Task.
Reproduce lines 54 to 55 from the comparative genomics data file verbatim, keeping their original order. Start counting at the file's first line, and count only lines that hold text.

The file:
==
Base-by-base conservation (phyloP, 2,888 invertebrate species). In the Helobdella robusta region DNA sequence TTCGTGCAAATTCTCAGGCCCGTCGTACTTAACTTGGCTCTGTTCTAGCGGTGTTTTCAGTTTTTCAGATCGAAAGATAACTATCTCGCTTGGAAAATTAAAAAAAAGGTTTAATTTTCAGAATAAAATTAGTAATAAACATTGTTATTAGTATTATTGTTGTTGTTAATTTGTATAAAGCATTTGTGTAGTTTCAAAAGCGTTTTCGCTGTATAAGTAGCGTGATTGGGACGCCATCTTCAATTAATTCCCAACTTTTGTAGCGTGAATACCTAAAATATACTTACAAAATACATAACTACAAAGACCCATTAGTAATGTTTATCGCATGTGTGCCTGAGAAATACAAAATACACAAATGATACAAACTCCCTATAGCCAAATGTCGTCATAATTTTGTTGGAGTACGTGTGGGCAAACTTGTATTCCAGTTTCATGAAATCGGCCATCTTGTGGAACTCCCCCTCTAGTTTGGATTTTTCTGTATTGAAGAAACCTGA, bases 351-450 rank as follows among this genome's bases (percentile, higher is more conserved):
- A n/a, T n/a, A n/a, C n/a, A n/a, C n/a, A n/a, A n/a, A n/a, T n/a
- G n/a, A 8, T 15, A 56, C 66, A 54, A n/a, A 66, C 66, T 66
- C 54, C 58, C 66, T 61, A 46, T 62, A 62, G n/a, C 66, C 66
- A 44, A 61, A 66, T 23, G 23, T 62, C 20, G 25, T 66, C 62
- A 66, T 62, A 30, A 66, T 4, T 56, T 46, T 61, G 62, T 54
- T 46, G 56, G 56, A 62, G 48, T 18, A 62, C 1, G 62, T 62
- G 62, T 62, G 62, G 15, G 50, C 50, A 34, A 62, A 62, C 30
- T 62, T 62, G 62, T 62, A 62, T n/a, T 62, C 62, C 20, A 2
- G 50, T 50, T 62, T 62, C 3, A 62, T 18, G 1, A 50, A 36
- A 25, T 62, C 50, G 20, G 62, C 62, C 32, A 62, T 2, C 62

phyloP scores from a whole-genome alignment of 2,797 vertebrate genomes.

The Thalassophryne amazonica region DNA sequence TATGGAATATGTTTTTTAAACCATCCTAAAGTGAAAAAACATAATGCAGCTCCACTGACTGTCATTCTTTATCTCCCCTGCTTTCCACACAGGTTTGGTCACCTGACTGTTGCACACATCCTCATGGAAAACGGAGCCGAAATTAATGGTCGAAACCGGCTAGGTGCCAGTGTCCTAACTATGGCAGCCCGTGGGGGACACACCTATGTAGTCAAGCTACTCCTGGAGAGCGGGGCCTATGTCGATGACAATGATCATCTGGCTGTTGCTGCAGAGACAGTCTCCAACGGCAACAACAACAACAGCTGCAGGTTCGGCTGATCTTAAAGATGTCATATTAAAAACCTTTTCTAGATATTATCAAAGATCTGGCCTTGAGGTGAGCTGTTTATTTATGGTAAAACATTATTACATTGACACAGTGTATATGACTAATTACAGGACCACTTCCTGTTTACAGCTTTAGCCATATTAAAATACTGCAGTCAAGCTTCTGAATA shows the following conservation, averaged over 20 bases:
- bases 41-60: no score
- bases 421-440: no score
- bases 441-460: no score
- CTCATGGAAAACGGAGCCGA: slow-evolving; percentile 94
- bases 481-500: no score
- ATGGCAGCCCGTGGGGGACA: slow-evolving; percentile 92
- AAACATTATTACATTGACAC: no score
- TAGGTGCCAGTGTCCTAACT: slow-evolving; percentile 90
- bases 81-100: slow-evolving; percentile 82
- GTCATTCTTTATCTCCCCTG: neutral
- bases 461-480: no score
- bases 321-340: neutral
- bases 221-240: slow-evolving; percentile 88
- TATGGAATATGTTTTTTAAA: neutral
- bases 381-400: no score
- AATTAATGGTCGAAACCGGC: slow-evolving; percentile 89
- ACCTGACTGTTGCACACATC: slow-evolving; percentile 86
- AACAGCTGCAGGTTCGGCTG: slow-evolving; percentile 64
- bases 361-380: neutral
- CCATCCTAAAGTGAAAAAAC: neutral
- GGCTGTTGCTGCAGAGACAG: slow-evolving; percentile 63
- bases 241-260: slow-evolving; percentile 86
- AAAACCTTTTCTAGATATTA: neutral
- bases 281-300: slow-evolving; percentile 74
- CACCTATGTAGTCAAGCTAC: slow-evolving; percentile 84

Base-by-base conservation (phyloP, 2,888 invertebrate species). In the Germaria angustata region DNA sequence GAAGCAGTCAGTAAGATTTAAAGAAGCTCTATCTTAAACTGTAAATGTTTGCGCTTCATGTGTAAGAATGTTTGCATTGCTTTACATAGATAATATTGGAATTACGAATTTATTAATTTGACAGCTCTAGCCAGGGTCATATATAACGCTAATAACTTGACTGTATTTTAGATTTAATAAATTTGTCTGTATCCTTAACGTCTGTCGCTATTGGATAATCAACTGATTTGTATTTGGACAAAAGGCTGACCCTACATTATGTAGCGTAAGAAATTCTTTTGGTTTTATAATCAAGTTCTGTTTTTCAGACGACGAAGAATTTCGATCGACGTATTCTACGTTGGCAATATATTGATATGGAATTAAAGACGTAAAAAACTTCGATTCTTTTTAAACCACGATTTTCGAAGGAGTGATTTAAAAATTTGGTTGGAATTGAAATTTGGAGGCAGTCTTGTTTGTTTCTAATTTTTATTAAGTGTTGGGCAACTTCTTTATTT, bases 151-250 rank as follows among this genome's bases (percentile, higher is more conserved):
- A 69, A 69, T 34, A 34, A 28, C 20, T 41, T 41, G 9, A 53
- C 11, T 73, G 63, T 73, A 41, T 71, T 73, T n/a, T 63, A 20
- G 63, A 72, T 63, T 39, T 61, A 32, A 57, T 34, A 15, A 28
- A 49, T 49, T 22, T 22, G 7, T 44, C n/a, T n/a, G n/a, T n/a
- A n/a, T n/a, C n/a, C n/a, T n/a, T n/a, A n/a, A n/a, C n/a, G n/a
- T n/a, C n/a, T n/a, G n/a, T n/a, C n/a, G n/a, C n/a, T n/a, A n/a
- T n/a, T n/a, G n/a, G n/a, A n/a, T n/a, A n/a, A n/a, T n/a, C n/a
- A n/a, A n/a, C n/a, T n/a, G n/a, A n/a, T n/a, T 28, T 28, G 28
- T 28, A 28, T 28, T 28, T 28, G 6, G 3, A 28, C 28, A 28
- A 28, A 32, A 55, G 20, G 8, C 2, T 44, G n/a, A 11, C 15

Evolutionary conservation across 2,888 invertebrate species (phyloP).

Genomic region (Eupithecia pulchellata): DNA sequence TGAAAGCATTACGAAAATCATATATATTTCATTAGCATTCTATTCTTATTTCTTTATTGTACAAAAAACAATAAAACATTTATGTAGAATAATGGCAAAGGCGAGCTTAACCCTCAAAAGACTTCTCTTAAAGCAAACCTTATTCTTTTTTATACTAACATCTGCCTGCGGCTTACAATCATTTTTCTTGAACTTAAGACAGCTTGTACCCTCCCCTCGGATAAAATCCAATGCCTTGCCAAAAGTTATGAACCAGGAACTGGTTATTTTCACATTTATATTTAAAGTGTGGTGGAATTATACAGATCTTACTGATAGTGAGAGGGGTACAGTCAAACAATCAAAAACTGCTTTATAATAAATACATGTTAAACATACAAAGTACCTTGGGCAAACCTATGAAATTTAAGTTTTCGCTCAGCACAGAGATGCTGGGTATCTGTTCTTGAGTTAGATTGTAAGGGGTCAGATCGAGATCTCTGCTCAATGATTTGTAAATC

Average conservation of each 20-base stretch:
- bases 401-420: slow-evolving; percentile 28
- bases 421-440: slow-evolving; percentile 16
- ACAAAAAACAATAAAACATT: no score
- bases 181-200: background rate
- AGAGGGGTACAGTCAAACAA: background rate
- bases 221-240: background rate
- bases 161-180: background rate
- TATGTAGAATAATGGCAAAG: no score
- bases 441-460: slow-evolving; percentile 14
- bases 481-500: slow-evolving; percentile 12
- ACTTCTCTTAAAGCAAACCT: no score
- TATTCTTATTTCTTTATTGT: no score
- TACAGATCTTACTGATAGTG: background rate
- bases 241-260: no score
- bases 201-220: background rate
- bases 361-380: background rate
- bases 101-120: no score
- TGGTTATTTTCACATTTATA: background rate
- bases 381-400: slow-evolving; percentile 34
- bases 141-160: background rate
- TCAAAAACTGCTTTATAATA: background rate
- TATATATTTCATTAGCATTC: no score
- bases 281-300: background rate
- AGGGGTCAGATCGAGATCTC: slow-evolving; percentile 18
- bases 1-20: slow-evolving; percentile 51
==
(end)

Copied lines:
- bases 421-440: slow-evolving; percentile 16
- ACAAAAAACAATAAAACATT: no score